In "Games at Twilight," do you think that Ravi's "sense of insignificance" at the end of the story will remain strong?

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The short story "Games at Twilight" by Anita Desai tells of a group of Indian children who pester their mother to let them play outside despite the lingering late afternoon heat. She finally relents, and they begin a game of hide and seek. An older, stronger boy named...

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The short story "Games at Twilight" by Anita Desai tells of a group of Indian children who pester their mother to let them play outside despite the lingering late afternoon heat. She finally relents, and they begin a game of hide and seek. An older, stronger boy named Raghu becomes "it" and has to search for the other children. A smaller, younger boy named Ravi overcomes his fear of the darkness and pests such as rats, spiders, and ants, and slips into a storage shed to hide. While he waits alone in the dusty darkness, he imagines himself a hero for besting Raghu and winning the game.

Ravi remains in the shed until twilight. He comes out and runs to the safe spot on the veranda, only to find that the children have long ago abandoned the hide and seek game and have gone on to do other things without him. In fact, they have forgotten about him completely. His daydreams about heroically winning the game have come to nothing. In his chagrin he refuses to play with the children. Desai writes that he lies down on the grass and is "silenced by a terrible sense of his insignificance."

Desai's intention in this story is not to dramatize a trauma that will haunt Ravi for the rest of his life. Instead, she is pointing out a significant aspect of the human condition in childhood. In fact, the lessons in this story even pertain to adults. The children commence the game with great enthusiasm, and Ravi imagines that he has come up with a solution that will allow him to win the game and receive the adulation of his peers. His plan doesn't work, and as a result he feels disappointed and insignificant. If he is like most children, he will likely recover quickly from this trauma and be back playing with the children the next day or perhaps even later that evening. A clue to his ability to recover is in the courage he shows in overcoming his fears and hiding in the dark storage shed. If he has the courage to do this, he will almost certainly have the strength to recover from his disappointment.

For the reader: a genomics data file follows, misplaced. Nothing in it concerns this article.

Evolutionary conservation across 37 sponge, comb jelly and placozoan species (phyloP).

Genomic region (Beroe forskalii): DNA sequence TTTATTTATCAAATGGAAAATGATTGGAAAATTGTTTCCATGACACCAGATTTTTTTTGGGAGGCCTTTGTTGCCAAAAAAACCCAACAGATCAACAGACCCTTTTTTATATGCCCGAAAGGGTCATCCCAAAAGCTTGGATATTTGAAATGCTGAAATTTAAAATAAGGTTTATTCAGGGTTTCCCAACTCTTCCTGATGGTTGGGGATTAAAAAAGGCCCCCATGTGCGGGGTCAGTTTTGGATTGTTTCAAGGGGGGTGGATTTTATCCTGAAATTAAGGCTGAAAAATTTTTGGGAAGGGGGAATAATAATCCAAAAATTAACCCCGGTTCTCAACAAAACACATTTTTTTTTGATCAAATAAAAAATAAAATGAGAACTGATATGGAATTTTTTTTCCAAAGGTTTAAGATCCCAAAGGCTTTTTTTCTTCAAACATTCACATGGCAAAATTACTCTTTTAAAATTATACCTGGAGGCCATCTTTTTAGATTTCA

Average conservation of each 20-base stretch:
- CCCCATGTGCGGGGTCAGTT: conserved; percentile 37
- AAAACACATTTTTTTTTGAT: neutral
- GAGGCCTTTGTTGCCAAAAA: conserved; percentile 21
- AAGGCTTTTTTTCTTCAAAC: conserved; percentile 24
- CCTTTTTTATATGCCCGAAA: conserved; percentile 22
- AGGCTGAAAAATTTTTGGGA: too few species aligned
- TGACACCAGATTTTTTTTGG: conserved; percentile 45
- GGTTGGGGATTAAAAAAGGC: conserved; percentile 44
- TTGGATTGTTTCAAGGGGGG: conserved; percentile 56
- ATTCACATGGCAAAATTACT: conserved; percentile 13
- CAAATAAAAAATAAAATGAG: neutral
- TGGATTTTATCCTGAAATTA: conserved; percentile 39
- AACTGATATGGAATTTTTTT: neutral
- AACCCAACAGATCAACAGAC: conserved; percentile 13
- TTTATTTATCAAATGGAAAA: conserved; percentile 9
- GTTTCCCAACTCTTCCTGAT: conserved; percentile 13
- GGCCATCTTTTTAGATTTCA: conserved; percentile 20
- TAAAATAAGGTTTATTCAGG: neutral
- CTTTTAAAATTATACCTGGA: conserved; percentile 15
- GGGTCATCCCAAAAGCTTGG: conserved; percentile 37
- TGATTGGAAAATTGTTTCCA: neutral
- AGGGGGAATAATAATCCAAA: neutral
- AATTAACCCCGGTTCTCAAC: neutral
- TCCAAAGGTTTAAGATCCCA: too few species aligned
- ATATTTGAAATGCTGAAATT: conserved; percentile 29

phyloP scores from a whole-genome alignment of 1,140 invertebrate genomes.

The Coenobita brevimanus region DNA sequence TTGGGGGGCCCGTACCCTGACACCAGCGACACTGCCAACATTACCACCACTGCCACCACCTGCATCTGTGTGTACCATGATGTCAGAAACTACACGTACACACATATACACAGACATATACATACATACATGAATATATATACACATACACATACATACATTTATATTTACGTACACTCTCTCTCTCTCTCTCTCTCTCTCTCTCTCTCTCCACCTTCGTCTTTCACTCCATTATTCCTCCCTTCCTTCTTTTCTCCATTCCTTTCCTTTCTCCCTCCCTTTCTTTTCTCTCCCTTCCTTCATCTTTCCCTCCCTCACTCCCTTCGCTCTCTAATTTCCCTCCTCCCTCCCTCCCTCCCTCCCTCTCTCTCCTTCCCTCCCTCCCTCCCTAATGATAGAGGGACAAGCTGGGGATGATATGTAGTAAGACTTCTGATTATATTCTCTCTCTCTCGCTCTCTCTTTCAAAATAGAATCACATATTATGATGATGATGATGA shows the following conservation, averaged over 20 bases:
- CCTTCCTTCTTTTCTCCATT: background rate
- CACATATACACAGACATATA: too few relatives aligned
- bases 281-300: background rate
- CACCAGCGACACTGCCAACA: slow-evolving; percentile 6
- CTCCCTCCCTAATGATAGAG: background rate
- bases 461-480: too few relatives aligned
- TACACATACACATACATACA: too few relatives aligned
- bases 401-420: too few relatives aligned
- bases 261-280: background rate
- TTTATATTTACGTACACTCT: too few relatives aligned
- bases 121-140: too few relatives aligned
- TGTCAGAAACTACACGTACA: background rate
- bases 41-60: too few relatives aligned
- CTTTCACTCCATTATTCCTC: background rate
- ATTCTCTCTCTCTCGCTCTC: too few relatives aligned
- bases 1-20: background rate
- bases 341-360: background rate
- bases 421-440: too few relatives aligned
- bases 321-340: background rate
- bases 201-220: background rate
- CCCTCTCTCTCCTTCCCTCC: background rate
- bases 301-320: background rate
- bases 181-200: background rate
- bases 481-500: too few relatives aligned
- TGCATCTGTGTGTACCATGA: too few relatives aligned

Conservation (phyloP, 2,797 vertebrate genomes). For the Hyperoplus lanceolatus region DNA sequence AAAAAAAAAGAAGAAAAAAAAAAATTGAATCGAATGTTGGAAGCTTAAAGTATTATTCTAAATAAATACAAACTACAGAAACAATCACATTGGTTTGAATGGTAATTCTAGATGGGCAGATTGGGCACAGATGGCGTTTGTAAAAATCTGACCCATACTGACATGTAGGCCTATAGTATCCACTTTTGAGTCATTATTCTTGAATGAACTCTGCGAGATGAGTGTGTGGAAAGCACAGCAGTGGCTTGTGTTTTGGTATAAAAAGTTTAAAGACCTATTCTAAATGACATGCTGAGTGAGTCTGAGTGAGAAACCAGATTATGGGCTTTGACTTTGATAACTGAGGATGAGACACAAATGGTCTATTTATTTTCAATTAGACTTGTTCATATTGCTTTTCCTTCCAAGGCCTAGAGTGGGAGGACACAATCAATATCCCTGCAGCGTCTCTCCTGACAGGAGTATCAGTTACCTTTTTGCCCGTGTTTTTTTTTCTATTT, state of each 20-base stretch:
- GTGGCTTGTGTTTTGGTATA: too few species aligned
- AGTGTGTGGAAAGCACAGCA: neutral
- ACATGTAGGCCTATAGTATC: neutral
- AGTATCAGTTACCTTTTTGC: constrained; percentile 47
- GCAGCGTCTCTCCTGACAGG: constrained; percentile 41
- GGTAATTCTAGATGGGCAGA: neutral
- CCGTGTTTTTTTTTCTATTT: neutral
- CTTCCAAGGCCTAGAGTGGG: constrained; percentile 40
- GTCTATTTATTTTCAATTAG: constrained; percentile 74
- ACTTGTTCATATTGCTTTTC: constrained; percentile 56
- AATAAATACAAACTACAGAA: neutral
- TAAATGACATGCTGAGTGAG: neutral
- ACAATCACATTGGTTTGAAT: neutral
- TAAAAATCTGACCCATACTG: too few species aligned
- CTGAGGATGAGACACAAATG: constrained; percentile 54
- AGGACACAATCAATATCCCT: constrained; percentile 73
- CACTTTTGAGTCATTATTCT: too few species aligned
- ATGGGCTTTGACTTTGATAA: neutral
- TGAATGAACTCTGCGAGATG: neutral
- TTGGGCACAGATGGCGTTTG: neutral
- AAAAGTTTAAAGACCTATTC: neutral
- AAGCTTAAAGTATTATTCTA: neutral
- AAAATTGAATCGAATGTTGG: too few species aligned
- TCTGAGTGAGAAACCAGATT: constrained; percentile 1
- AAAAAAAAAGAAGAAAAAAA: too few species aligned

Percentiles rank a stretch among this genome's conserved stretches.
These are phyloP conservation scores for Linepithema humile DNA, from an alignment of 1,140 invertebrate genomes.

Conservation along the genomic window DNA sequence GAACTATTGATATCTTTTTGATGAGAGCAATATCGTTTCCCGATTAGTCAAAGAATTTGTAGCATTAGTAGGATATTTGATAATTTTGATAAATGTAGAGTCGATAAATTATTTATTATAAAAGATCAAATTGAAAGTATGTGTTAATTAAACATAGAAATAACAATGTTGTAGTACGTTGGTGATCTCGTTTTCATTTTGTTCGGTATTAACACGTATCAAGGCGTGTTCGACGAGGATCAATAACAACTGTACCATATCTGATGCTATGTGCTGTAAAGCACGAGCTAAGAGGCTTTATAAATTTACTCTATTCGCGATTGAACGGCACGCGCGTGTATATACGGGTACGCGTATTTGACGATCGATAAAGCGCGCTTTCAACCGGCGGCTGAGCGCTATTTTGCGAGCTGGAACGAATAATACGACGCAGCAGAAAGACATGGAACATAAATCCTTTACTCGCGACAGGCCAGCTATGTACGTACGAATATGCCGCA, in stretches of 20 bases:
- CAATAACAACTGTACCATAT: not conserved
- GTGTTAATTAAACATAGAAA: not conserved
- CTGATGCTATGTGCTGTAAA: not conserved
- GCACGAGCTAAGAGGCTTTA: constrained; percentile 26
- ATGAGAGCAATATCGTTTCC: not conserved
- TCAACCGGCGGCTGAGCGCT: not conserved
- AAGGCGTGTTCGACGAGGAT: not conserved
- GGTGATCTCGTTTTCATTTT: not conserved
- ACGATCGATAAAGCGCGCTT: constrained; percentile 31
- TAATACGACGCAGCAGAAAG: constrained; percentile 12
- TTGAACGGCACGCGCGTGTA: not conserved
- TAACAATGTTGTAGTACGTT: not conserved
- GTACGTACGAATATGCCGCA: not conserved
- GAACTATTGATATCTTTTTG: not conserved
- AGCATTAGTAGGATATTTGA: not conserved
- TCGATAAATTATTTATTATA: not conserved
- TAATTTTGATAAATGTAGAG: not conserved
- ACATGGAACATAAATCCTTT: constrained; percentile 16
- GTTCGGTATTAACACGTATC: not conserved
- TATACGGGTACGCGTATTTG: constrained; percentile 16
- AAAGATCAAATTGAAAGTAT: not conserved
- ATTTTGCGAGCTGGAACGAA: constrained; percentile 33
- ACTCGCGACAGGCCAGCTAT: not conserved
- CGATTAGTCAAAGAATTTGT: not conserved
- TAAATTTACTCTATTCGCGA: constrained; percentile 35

As previously mentioned, this story works as a parable for people of all ages. Disappointments, discouragements, and feelings of insignificance happen often in life. It is important to be resilient when confronted with adversity.

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The narrator of Anita Desai’s story suggests that Ravi is aware of his “sense of insignificance” in relationship to his peers. It seems that he has internalized his aversion to the bully, Raghu, as cowardice for fearing him. However, Ravi’s behavior in a difficult situation led him to the small, but adequate sanctuary of the shed. He was correct in assessing his position as being in danger of Raghu’s physically attacking him. Ravi is shown as having the serious ambition of winning a game but also a realistic attitude toward the respective roles of meek and aggressive people.